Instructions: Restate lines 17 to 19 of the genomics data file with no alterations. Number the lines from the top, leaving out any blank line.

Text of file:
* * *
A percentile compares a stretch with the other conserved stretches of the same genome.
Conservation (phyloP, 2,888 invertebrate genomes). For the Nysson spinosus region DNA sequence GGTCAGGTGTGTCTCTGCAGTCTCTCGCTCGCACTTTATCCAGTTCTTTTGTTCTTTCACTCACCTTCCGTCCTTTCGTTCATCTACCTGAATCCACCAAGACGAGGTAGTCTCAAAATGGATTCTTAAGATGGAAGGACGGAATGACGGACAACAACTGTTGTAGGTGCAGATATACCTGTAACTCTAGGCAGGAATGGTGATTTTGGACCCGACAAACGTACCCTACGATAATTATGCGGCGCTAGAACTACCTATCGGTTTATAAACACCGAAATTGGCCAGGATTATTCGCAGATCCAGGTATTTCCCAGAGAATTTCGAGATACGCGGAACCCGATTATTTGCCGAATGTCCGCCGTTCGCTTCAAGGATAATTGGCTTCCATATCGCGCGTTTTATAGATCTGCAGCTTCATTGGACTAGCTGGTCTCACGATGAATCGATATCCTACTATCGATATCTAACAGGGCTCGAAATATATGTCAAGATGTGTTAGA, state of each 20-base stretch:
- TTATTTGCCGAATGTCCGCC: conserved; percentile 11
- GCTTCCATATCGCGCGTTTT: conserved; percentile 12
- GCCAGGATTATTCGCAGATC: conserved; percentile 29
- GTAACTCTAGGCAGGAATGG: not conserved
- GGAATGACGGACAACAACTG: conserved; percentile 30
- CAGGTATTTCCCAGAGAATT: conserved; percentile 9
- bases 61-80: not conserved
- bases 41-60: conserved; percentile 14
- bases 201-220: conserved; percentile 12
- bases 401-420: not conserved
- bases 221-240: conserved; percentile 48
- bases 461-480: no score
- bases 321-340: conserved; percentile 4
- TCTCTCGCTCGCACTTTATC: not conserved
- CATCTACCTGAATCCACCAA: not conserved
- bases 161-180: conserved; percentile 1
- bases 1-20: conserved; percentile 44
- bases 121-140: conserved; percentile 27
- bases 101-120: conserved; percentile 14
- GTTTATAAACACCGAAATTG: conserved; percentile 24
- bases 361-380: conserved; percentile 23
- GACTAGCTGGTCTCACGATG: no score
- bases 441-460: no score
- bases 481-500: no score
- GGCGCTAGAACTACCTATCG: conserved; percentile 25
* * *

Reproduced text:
- CATCTACCTGAATCCACCAA: not conserved
- bases 161-180: conserved; percentile 1
- bases 1-20: conserved; percentile 44